Tough guys - but not always mean. Our guy in Basic Training at Ft. Bragg made life miserable during PT and forced marches ( we went on a 10 mile march in sandy terrain in February and had thunder snow near the end of it - snowed so hard we had a hard time telling which barracks was ours when we got back), but we could tell he was concerned about us. He looked worried when our job titles were called out at the end of training and we were infantry knowing we were likely headed to Nam. Our platoon chipped in and bought him a bottle of his favorite Johnny Walker Red(or was it Black) when we graduated. At Ft. McClellan, Alabama the Sgt. had a voice like Carter from Gomer Pyle and had weird "drills" - one was started when he yelled"Tree Drill" and pointed to trees that we were required to get to as fast as possible and not be the last ones to get up a tree (lest we were self-appointed for extra duty for being last). Once, the "trees" we were supposed to climb were a couple of hundred yards away at the end of a firing range and were so small and riddled with bullets that not many would support anyone's weight. Another drill was his "Camo Drill" where he pointed to an area where we would have to conceal ourselves and the first ones he found had the upcoming duty - I learned the secret there was to run further away than the other guys so he would have to find them first. His favorite was when he yelled "Rabbit Drill !" and sent us into the woods to catch a rabbit - if we brought one to him we would gain special privileges. As you would expect, we never caught a rabbit but near the end of our time there, we found a dead rabbit along the road on a Sunday afternoon and decided to hide it near the barracks in the area where the rabbit drill was sometimes held. Luckily he had that drill the next morning and we emerged from the woods with the dead rabbit - had a hard time convincing him that it did not need to be alive to get the reward. My last Drill Sergeant experience was at Ft Jackson after I completed the "Shake-and Bake" NCO training and airborne school at Ft Benning and was a sergeant myself. While there I had to assist the real Drillmaster in a new session of Basic Training and he had to rate our potential as platoon leaders. A friend of mine saw his report on me on his desk and saw that he felt I would "never make a good sergeant since nothing ever seems to bother him". Compliments come in strange forms sometimes.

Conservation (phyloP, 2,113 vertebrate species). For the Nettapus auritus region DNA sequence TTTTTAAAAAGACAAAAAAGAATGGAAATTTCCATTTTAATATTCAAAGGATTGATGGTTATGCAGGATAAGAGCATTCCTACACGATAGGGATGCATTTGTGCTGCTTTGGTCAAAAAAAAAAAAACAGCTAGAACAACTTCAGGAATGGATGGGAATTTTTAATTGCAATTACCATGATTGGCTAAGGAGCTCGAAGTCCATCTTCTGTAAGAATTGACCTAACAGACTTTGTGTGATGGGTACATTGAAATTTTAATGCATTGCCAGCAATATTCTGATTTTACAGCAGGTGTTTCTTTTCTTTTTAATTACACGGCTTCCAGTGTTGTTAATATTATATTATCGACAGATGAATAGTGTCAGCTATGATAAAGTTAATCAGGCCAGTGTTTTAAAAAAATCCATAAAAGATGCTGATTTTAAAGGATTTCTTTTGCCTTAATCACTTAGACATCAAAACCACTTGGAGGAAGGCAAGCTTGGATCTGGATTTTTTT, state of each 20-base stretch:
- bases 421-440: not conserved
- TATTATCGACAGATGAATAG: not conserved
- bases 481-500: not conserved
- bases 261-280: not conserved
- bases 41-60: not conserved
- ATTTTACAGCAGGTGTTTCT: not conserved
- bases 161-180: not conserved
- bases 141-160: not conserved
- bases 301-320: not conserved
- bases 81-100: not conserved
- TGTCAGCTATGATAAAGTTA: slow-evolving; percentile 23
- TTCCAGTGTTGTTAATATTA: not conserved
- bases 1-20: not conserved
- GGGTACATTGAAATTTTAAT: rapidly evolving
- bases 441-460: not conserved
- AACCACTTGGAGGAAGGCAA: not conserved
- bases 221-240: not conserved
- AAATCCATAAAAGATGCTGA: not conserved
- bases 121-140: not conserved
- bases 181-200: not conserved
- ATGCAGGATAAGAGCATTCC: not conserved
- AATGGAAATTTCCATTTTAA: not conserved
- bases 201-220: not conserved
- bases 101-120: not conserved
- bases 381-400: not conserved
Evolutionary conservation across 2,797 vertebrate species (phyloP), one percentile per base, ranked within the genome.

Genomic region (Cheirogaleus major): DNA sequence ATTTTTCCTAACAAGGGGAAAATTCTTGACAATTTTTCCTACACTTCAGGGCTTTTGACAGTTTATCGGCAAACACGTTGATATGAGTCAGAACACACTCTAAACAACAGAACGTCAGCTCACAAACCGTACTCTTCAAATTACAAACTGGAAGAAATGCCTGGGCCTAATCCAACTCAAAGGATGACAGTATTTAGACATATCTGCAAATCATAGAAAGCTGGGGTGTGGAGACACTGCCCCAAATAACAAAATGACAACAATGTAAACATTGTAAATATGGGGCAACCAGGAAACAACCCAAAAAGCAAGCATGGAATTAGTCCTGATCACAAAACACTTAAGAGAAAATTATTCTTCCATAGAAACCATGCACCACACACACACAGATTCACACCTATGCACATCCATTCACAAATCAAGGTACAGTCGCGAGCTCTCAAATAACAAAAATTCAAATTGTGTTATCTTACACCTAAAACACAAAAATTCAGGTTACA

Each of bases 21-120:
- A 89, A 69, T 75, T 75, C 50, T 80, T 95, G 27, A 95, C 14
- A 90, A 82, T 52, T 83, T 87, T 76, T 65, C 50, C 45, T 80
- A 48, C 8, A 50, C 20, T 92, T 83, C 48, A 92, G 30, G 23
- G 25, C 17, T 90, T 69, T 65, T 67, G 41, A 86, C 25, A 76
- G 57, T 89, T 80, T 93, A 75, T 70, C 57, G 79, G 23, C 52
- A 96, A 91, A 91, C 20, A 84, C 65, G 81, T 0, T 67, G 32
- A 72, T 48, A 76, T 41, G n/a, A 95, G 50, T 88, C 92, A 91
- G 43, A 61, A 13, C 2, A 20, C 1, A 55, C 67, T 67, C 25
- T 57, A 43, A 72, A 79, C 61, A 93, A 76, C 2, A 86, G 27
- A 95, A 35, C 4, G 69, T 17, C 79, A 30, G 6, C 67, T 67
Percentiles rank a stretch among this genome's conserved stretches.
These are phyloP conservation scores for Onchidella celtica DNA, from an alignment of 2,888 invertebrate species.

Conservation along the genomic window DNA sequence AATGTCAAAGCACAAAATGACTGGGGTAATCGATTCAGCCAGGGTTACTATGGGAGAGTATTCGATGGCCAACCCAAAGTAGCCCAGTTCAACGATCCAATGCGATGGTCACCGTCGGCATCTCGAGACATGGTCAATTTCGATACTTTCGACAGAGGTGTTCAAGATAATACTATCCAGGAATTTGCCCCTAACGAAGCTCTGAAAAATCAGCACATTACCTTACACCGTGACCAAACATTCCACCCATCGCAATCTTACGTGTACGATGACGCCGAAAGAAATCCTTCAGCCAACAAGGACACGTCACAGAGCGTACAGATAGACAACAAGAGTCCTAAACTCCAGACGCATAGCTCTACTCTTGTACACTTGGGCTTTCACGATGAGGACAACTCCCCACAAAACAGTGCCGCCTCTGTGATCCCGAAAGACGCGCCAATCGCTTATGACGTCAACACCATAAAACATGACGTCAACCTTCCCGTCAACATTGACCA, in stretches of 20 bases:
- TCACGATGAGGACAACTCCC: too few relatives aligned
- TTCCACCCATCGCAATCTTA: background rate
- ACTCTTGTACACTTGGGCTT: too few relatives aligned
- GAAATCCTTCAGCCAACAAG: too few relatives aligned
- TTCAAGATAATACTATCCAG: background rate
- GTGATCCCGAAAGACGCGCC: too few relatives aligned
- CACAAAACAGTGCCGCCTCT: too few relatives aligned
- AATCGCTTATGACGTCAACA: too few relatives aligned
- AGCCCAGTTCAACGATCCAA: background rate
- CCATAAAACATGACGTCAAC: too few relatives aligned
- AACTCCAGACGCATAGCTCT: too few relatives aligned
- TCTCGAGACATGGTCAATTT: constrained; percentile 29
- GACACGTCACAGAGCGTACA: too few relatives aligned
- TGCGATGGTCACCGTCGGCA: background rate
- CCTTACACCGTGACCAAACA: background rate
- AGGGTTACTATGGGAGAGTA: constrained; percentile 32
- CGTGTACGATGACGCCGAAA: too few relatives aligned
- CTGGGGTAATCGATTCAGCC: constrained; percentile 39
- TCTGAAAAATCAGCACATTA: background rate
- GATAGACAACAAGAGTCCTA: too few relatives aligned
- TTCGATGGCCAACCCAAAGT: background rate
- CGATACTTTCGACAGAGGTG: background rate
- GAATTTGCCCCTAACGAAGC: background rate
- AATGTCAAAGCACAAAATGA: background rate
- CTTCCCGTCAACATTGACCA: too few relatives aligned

I was in the Army 6 years before going to Clemson on the GI Bill. Did both Basic and Infantry AIT at Ft. Jackson. After basic, all my platoon buddies were getting AIT orders for cool places like Sill, Leonard Wood, Knox, etc. I got to go down the street to complete AIT.
I was on Tank Hill in E-2-1 for Basic. SFC Kirby was one of our Drill Sergeants. About 6’ 4”, 250 pounds - his nickname was Sugar Bear - because he looked like one. On the times we did not get a cattle car ride to the range, we marched. The most dreaded words in the English language were “Route Step, March!” by him. What a stride! On the return march after a day at the range - marching back on the sand firetrails and up Drag ### Hill were brutal.
Ah, GREAT MEMORIES!
Actually, looking back, it was/is a great sense of accomplishment that comes because: ‘you did it’.
Clover can give first person account of number of draftees in Basic ‘during’ Viet Nam - but I’m certain they were the majority.
I graduated high school in ‘71 but had a high draft number so didn’t go in straight from school. After bumming around for a year, I had wrecked my car, was about to lose my job, and the Army was offering a $1500 enlistment bonus. Enough to cover the $1200 in damages to my car. So I enlisted, but the bonus was only for combat arms (infantry, artillery, or armor). My dad was a paratrooper, so airborne infantry was my choice. I enlisted in Aug 72. The majority of recruits were draftees (‘US’). Second was Natl Guard/Reserve (‘NG’). Last was ‘Regular Army’ (RA).
At chow, as you went through the line, just as you got to the mess check, you had to sound off with your classification. That would pretty much go: US - US - US - NG - US - NG and on. UNTIL I came up, when I would sound off with ‘RA’. The entire place would quiet down, and everyone would turn to look to see who was this ‘moron’ who VOLUNTEERED for this?! Someone would invariably comment/ask: “I can’t believe you actually signed up for this s**t!”. Yeah, I felt special.